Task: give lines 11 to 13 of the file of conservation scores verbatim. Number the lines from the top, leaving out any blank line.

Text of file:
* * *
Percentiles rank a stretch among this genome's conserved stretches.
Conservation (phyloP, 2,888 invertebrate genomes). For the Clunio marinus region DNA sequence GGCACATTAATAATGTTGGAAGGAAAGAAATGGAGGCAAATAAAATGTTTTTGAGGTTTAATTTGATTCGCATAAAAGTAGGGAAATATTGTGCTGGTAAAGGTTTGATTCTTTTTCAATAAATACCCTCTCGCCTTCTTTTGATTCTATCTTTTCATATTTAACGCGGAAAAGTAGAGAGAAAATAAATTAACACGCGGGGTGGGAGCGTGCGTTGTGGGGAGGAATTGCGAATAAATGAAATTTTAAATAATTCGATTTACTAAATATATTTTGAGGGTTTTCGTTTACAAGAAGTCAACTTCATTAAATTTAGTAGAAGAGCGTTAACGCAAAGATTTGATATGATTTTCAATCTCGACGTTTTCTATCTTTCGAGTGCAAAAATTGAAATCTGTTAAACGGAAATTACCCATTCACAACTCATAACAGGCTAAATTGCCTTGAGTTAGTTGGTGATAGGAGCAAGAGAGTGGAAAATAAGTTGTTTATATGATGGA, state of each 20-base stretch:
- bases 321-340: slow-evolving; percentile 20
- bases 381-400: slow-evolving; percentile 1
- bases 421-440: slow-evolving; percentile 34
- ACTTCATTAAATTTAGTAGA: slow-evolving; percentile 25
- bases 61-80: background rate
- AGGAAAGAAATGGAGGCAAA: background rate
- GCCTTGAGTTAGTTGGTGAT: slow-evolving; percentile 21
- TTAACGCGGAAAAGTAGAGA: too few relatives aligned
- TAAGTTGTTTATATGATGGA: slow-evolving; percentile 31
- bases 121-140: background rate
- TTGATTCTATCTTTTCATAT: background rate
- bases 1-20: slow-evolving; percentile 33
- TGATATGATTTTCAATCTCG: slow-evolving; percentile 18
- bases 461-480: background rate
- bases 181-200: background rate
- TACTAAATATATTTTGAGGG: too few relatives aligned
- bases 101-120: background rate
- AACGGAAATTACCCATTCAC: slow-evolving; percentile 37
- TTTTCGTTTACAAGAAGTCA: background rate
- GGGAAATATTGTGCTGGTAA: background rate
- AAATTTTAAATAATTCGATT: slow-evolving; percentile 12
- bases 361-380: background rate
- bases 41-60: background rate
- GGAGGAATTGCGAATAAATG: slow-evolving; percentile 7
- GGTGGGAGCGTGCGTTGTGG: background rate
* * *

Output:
- TAAGTTGTTTATATGATGGA: slow-evolving; percentile 31
- bases 121-140: background rate
- TTGATTCTATCTTTTCATAT: background rate